Students will become familiar with Federalists and Anti-Federalists Part 2: Learning Activity Using the text and a handout: A. Students will read the Date. While some publication dates are not fully available to the day the months Federalist Diffen â€º Politics â€º U.S. Politics In U.S. history, anti-federalists were those represented by how one answers this question: â€œIs the federal ( national). Name: Christina Hyatt Date: 5/7/17 Graded Assignment To Ratify or Not to Ratify Total score: _ of 25 Federalist arguments Anti-Federalists arguments In favor of the Constitution. Join our community of 10 million+ students and educators.
Debates in Massachusetts were very heated, with impassioned speeches from those on both sides of the issue.
Anti-Federalists: Definition, Views & Leaders
Massachusetts was finally won,but only after assurances to opponents that the Constitution could have a bill of rights added to it. After Massachusetts, the remaining states required for ratification did so within a few months, with Maryland and South Carolina falling in line, and New Hampshire casting the deciding vote to reach the required nine states. New York and Virginia still remained, however, and many doubted that the new Constitution could survive without these states.
New York and Virginia Early in the ratification process, the proponents of the Constitution took the name "Federalists. They did not feel that a republican form of government could work on a national scale. They also did not feel that the rights of the individual were properly or sufficiently protected by the new Constitution.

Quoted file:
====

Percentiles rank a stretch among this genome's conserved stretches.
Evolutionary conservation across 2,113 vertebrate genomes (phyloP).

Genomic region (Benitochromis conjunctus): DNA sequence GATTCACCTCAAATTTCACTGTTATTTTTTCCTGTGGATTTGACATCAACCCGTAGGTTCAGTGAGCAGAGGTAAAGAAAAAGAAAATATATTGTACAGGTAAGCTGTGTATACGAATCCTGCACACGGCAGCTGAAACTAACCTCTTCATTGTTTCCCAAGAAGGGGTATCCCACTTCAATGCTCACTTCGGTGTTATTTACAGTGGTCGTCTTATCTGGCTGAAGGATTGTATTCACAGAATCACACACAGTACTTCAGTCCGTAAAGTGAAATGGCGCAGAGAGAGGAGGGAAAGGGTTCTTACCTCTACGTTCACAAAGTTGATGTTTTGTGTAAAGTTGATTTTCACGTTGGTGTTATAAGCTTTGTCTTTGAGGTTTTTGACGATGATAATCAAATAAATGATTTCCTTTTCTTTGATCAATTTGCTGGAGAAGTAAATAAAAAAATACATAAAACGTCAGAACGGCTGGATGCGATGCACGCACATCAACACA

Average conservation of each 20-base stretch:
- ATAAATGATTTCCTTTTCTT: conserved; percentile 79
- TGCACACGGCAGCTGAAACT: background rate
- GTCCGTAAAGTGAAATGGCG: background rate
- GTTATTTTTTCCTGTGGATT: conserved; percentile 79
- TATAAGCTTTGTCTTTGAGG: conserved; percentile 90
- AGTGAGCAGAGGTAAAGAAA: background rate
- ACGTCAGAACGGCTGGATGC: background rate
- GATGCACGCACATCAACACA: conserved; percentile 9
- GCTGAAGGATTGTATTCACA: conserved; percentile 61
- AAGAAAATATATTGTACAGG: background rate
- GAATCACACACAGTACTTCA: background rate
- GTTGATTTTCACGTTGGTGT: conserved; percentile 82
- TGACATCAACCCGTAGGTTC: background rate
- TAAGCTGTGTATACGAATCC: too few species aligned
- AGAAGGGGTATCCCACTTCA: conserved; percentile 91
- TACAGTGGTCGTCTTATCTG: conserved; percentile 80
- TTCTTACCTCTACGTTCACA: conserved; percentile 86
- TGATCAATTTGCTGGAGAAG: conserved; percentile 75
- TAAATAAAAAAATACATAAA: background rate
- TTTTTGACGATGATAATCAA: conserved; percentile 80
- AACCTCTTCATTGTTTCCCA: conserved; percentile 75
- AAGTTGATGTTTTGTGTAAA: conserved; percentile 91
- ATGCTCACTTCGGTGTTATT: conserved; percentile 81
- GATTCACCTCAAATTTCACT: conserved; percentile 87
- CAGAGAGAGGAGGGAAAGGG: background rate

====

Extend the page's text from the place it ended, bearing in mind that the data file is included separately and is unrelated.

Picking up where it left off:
They saw themselves as the true heirs of the spirit of the Revolution. There were some true philosophical differences between the two camps. In many instances, though, there was also a lot of personal animosity. In addition, many letters were written to newspapers under various pseudonyms, like "The Federal Farmer," "Cato," "Brutus," and "Cincinnatus. John Jay, Alexander Hamilton, and James Madison coordinated their efforts and wrote a series of 85 letters under the name "Publius.
Perhaps of far greater importance were the Federalist stances of George Washington and Ben Franklin, very prominent men both in their day and today. Their opinions carried great weight. The votes in Virginia and New York were hard-won, and close. Virginia votedand New Yorka month later, voted to ratify. With all the major states now having ratified, confidence was high that the United States under the Constitution would be a success, or, at least, have a fighting chance.
The new Congress met, and George Washington became the first President. As suggested by many of the ratifying conventions, one of the first tasks tackled was the writing of a Bill of Rights to be attached to the Constitution. The Bill, Amendmentseased the minds of many hold-outs.
Shortly thereafter, North Carolina ratifiedand lone hold-out, Rhode Islandfinally relented and ratified on a close vote.
To Ratify or Not To Ratify: Federalists v Anti
Aftermath The Federalists were successful in their effort to get the Constitution ratified by all 13 states. The Federalists later established a party known as the Federalist Party. The party backed the views of Hamilton and was a strong force in the early United States. The party, however, was short-lived, dead by The Anti-Federalists generally gravitated toward the views of Thomas Jefferson, coalescing into the Republican Party, later known as the Democratic Republicans, the precursor to today's Democratic Party.